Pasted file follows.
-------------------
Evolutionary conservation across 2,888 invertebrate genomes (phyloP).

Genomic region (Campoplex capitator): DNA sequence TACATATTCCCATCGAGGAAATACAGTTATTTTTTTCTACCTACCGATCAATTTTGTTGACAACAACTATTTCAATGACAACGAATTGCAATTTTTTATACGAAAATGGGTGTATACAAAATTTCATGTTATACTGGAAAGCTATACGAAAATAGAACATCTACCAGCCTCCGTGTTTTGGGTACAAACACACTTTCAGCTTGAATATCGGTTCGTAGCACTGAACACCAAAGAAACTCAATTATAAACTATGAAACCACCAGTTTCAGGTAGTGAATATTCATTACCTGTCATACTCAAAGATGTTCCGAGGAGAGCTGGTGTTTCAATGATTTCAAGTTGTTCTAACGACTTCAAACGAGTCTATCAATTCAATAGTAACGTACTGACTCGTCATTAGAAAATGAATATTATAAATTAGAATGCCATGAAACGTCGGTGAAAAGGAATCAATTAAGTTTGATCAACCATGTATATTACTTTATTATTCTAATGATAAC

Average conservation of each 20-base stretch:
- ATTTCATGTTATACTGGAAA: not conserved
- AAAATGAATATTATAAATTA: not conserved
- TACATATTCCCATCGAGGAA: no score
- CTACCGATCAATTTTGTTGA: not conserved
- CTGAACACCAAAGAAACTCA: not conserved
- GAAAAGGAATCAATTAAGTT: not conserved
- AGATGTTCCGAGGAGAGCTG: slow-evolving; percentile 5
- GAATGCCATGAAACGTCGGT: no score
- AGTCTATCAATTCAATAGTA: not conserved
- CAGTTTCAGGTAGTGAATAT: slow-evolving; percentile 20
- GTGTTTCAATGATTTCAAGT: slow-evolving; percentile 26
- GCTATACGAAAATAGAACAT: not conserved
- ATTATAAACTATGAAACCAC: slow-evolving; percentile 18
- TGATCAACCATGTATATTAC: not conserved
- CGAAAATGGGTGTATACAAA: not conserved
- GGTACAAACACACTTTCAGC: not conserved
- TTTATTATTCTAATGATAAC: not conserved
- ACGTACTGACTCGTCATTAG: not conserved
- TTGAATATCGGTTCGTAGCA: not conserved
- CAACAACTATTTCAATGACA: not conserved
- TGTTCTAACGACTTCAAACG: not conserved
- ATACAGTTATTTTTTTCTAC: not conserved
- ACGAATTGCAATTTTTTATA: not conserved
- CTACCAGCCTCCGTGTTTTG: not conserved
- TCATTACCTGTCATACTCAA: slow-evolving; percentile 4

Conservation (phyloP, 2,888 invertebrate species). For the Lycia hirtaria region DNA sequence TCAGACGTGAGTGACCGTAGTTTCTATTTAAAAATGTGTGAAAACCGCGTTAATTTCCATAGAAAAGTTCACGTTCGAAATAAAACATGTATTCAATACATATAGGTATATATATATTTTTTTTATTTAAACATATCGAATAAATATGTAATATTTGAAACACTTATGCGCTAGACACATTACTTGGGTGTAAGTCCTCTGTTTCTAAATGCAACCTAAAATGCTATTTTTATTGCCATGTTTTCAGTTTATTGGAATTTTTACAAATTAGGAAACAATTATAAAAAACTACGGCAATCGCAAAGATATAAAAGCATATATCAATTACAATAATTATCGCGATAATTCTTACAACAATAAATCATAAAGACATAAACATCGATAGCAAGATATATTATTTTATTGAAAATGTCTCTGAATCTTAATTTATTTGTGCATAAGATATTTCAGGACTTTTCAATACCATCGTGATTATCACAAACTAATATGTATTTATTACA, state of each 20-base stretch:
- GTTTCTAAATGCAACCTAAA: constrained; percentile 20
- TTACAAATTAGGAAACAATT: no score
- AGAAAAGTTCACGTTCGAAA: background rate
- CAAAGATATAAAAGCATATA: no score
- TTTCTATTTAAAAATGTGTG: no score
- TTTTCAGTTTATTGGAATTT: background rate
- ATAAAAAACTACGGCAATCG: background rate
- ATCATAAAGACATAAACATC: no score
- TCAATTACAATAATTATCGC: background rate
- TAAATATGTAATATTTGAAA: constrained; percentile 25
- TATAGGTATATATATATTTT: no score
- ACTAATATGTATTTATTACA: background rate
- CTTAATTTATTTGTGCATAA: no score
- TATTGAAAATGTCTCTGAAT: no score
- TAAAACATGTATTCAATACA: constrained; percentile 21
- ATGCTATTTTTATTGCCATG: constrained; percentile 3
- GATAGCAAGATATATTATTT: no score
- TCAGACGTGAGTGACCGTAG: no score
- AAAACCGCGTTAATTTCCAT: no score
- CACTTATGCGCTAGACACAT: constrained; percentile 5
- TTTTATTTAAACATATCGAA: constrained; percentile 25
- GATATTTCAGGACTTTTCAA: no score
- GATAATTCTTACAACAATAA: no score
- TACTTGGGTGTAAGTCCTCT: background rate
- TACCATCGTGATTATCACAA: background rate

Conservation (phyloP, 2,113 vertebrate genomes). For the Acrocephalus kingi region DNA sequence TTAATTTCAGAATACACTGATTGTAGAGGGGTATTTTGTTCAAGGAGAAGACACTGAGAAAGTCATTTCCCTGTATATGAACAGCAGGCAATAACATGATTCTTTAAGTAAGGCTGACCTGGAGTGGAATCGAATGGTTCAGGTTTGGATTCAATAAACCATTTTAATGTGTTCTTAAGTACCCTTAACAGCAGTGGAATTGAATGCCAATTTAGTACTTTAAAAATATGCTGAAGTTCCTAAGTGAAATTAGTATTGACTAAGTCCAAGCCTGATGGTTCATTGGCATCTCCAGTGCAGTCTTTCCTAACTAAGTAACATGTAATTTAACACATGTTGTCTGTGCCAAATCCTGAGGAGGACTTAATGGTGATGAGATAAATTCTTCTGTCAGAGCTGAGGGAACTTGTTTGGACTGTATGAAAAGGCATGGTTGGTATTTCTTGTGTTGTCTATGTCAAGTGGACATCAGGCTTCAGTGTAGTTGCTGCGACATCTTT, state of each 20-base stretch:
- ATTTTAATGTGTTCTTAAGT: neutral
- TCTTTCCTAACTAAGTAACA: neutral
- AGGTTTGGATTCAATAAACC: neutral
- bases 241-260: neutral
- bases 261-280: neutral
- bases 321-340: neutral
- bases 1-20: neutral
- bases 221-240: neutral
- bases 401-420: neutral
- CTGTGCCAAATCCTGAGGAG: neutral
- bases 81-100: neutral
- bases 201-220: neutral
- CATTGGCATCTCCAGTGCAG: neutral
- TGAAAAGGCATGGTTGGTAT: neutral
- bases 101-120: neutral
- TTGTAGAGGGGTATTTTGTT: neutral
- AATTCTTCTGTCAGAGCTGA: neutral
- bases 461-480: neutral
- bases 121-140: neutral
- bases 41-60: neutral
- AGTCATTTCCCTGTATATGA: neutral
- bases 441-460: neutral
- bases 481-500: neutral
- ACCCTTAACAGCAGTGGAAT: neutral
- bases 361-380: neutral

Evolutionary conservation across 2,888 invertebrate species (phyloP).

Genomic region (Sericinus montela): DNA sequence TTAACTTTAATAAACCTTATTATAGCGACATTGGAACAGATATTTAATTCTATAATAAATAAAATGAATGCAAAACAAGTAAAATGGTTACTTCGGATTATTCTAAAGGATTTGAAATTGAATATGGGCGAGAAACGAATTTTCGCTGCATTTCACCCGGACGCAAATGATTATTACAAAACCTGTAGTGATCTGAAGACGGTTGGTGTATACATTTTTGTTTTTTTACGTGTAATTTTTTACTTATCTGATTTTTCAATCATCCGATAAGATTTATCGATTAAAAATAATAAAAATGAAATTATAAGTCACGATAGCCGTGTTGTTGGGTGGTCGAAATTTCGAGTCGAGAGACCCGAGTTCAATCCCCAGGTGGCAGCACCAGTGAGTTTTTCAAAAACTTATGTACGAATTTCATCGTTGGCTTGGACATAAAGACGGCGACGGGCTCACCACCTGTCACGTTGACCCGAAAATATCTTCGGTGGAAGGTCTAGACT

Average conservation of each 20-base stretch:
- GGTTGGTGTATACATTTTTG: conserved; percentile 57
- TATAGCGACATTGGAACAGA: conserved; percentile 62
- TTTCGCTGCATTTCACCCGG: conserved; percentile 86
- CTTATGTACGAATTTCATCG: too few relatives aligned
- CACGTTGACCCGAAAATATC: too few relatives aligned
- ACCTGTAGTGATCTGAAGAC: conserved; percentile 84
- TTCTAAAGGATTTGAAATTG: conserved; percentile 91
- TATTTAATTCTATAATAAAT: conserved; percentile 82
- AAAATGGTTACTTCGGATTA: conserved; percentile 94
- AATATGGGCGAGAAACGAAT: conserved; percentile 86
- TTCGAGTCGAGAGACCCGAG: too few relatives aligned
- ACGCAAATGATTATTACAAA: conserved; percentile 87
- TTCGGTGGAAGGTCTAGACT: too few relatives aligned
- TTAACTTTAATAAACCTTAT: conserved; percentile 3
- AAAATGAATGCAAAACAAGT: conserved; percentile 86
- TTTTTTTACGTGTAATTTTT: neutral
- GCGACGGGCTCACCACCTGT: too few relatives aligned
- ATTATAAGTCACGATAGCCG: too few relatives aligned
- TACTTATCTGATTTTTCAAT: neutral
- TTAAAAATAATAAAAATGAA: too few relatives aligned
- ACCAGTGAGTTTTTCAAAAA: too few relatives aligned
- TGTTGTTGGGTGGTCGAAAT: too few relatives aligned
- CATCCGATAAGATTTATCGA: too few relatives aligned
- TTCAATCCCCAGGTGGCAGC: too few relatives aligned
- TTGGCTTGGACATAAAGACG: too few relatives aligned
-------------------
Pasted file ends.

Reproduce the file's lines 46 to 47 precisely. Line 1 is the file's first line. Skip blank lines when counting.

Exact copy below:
- GATAGCAAGATATATTATTT: no score
- TCAGACGTGAGTGACCGTAG: no score